CMC seeks approvals for two new bachelor’s programs
Aspen, CO Colorado
GLENWOOD SPRINGS – Colorado Mountain College’s board of trustees on Monday unanimously agreed to direct college leaders to pursue final accreditation to offer bachelor’s degrees in business administration and sustainability.
The move to seek the necessary approvals from the Higher Learning Commission and the Colorado Commission on Higher Education is the next step in CMC’s effort to begin a limited number of bachelor’s degrees starting in fall 2011.
In May, the six-county community college district received the OK from the Colorado Legislature and Gov. Bill Ritter to offer up to five bachelor’s degrees. But that was just the first of several complex steps required before CMC can begin offering the new programs to students.
“It started with the legislation, but since then we’ve had 15 different teams looking into the various aspects of the accreditation process,” Dr. Stan Jensen, president of CMC, said after Monday’s board meeting in Glenwood Springs.
“We’re also sending in a large change request to the state and the Higher Learning Commission that will change our mission, to not only continue to be a community college but to add these two baccalaureate degrees,” Jensen said.
That process is expected to take until sometime next spring, he said.
“By April we should know for sure, and be able to advertise and market these programs for next fall,” he said.
CMC is proposing to offer five different majors in business administration and three major areas involving sustainability, such as green building practices and design and renewable energy.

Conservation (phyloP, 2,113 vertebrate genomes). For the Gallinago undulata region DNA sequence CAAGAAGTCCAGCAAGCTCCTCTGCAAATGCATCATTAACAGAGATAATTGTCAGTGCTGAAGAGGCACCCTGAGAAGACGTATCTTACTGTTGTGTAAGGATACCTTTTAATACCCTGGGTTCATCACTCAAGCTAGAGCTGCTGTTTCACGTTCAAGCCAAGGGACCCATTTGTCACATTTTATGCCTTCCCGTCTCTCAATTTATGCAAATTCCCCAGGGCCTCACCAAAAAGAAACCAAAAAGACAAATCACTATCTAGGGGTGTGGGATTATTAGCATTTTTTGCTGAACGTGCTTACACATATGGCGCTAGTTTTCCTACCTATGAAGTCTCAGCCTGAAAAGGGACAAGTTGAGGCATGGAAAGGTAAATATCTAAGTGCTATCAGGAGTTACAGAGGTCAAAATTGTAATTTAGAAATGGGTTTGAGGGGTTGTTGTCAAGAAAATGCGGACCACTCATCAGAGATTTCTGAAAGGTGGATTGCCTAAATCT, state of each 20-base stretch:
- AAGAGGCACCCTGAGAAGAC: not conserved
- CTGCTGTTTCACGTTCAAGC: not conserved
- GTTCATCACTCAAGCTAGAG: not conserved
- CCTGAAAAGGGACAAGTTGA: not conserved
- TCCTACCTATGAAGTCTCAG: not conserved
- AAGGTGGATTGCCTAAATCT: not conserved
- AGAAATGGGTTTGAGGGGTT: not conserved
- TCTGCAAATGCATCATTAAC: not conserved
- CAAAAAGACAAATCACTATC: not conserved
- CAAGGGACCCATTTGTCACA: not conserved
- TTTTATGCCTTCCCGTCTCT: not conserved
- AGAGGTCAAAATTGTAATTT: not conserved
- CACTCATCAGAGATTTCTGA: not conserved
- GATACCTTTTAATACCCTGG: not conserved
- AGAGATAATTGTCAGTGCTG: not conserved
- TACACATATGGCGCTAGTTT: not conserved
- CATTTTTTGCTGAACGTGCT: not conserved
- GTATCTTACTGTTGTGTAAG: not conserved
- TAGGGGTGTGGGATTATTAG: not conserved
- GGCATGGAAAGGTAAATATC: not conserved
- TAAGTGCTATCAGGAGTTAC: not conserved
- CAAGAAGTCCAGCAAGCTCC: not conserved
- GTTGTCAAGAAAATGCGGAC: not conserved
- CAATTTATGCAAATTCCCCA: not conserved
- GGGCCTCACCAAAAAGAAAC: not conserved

The college is also eventually looking at implementing bachelor’s degree programs in teaching certification and health care, including nursing. However, the accreditation process for those programs will take longer, Jensen said.
Student and community surveys done at the time CMC began working toward offering bachelor’s degrees indicated that business administration had the most interest, he said.
“It was all based on data-driven decision-making,” he said of the decision to seek the business and sustainability degree programs first.
The college has already begun seeking national accreditation for a four-year nursing program, but that process could be as long as two or three years, Jensen said.
Teacher certification also involved a year-long accreditation process. CMC is hoping to begin offering four-year teaching degrees by the fall of 2012, and nursing degrees as soon as fall of 2013, he said.
A fifth bachelor’s degree program for which CMC was authorized to pursue has not yet been determined.
In the Roaring Fork Valley, CMC has campuses in Aspen, Carbondale and Glenwood Springs.
Support Local Journalism
Support Local Journalism
Readers around Aspen and Snowmass Village make the Aspen Times’ work possible. Your financial contribution supports our efforts to deliver quality, locally relevant journalism.
Now more than ever, your support is critical to help us keep our community informed about the evolving coronavirus pandemic and the impact it is having locally. Every contribution, however large or small, will make a difference.
Each donation will be used exclusively for the development and creation of increased news coverage.
Start a dialogue, stay on topic and be civil.
If you don't follow the rules, your comment may be deleted.
User Legend: Moderator Trusted User
Aspen councilman gets tongue lashing from colleagues for email suggesting answers for housing survey
A survey asking for public outreach on the city of Aspen’s Lumberyard affordable housing project is the subject of controversy among the city’s elected officials.